Subsequent sale in-transit cannot be denied exemption under Central Sales Tax Act, 1956 on the ground that first sale was exempted
Facts in brief
- The petitioner purchased goods from sellers in West Bengal and subsequently sold the goods to its buyers in Andhra Pradesh, Haryana and Maharashtra.
- The first sale made by the sellers in West Bengal to the petitioner were exempt from payment of central sales tax (CST).
- The petitioner claimed exemption from payment of CST on the subsequent sales made by it to purchasers in Andhra Pradesh, Haryana and Maharashtra under Section 6(2) of the Central Sales Tax Act,1956 (“CST Act”)
- The Value Added Tax Officer and the Additional Commissioner denied exemption under section 6(2) of the CST Act (See note 1) to the petitioner, on the ground that as the first sale was exempt from CST, thus the subsequent sale would be liable to be taxed
- The petitioner filed a writ petition in the High Court of Delhi praying for issuance of the writ of certiorari quashing the above-mentioned notices and orders
Question before the Court:-The question before the Court was whether the subsequent sale satisfied the conditions prescribed under Section 6(2) of the CST Act and was entitled to be exempted from CST
Decision of the High Court of Delhi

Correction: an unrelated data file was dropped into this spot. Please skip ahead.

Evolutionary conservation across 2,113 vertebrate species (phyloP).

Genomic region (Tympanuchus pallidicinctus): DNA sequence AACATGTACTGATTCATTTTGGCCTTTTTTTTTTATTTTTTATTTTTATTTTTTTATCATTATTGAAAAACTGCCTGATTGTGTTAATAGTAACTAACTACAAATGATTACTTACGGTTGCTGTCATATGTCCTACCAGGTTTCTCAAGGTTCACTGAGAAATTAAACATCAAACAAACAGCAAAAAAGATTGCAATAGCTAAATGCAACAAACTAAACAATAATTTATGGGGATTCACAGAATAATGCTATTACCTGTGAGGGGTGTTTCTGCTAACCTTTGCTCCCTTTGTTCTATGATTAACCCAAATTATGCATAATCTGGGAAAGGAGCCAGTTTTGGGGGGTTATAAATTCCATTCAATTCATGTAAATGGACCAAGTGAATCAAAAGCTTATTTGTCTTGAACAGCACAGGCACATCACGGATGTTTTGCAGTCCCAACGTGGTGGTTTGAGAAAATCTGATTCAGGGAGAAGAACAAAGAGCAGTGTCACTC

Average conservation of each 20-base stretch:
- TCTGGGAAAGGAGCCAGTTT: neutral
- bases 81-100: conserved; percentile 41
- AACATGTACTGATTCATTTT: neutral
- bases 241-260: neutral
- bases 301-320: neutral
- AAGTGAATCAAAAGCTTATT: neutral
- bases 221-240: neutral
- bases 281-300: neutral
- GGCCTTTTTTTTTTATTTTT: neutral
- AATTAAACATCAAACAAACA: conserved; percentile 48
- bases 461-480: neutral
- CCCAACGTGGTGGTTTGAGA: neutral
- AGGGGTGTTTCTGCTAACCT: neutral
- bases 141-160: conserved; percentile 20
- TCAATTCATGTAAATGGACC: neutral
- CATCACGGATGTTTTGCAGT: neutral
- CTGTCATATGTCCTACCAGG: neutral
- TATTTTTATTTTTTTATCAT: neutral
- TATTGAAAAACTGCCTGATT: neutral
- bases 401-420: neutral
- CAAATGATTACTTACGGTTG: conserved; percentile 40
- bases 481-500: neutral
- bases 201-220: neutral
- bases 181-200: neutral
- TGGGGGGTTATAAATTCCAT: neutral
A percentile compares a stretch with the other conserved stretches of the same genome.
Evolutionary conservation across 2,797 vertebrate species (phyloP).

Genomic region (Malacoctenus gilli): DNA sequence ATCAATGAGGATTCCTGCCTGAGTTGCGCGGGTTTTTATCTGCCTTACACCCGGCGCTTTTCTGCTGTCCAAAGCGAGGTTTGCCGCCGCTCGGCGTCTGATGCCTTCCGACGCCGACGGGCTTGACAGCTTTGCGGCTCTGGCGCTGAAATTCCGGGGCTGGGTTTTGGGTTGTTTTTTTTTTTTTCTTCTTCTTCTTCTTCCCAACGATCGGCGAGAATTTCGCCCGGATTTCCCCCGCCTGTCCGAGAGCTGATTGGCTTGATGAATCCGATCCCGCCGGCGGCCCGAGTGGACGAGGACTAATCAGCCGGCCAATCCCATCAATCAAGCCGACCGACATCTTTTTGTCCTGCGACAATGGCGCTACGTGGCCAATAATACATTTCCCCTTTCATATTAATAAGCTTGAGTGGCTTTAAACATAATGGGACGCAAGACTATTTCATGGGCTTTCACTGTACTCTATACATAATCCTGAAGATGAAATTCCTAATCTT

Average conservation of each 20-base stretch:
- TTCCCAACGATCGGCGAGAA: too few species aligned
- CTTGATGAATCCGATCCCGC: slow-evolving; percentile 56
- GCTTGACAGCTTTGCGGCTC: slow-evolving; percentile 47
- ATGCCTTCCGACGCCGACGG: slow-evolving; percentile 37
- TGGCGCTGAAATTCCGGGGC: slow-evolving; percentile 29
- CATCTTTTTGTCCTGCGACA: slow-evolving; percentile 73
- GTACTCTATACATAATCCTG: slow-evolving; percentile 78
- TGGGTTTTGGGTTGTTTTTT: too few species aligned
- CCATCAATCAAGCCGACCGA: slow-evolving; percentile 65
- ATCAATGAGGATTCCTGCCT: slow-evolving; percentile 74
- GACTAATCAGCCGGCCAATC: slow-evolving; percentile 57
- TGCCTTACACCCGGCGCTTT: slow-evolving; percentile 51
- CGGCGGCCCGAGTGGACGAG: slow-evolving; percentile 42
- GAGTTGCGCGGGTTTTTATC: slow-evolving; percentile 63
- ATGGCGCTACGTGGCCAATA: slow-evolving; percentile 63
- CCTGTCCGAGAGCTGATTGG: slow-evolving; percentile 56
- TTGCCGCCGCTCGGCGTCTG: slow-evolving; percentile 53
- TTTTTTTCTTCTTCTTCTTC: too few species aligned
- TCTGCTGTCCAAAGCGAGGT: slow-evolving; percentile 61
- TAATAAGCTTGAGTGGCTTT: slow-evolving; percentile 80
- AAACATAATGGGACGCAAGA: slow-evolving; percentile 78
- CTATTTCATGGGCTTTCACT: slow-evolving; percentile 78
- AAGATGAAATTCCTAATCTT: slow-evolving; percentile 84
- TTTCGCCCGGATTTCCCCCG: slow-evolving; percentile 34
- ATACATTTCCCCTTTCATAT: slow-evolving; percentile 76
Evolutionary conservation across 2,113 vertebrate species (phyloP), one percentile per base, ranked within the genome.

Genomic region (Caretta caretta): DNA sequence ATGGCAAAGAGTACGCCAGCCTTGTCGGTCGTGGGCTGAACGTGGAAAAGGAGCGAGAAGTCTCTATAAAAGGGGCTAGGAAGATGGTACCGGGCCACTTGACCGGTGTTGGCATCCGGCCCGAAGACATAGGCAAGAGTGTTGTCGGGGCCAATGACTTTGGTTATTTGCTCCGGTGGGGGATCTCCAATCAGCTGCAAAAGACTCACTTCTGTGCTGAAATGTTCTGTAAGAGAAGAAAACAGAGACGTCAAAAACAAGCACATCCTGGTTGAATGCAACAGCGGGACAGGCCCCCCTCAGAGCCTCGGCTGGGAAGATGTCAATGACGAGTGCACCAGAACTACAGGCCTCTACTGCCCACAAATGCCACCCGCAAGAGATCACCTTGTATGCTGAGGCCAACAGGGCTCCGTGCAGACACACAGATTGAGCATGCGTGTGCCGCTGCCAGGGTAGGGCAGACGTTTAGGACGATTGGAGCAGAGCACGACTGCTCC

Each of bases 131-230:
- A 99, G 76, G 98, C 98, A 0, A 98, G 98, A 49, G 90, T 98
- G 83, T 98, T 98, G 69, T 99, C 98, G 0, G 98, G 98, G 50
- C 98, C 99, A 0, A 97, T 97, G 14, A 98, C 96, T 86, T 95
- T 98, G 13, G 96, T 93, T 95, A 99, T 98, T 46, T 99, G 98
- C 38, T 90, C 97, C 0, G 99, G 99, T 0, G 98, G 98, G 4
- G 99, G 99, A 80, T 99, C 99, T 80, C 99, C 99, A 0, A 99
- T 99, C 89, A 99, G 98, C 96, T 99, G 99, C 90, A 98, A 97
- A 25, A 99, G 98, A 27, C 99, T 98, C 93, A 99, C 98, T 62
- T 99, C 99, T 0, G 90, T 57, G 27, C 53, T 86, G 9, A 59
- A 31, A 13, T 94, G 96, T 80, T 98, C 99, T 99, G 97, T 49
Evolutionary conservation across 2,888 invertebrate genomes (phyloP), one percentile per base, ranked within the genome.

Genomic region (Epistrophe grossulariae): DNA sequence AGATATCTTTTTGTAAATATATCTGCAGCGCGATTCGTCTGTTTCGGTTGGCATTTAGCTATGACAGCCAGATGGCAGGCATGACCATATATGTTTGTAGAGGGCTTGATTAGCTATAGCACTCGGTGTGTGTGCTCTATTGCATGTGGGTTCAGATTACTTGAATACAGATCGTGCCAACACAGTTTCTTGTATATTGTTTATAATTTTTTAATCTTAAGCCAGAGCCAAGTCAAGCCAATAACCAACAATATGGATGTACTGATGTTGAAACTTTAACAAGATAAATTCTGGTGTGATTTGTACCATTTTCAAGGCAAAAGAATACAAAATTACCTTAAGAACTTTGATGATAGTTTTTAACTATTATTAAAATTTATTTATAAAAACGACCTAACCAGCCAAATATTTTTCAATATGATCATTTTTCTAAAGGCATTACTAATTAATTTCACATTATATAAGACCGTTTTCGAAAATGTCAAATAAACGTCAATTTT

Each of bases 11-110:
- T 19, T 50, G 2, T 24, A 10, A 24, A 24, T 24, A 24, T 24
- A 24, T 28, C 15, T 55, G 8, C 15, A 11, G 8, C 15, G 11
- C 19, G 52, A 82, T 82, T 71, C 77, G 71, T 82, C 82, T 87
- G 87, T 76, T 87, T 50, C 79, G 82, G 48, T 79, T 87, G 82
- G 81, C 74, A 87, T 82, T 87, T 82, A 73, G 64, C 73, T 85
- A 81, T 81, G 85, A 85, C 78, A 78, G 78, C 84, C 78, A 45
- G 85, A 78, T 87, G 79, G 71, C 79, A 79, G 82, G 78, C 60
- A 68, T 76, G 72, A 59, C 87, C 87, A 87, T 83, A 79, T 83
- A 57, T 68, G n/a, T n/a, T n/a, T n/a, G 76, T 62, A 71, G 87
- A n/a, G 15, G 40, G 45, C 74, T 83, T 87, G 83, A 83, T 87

- The Hon’ble High Court set aside the assessment order and the penalty order made against the Petitioner and remanded the matter to the Value Added Tax Officer for determining whether the conditions under section 6(2) of the CST Act are satisfied.
- Further, the Hon’ble High Court while interpreting section 6(2) of the CST Act made the following observations with regard to availing the exemption prescribed under the said section:
- The first sale could be either a Section 3(a) sale [sale occasioning movement of goods] or a Section 3(b) sale [sale by transfer of documents to title];
- The second or subsequent sale has to be a Section 3(b) sale;
- The subsequent sale has to be to a registered dealer;
- The goods should be of a description referred to in Section 8(3) of the CST Act;
- The E-1 Form is to be furnished by the petitioner; and
- The C-Form obtained from the purchasing registered dealer has also to be furnished by the petitioner
- Further, the Hon’ble High Court distinguished the judgments of the Supreme Court in the case of A & G Projects and Technologies Limited Vs. State of Karnataka (2009 (2) SCC 326] and the High Court of Andhra Pradesh in the case of Jadhavjee Laljee Vs. State of Andhra Pradesh (1989 (74) STC 201 (DB)].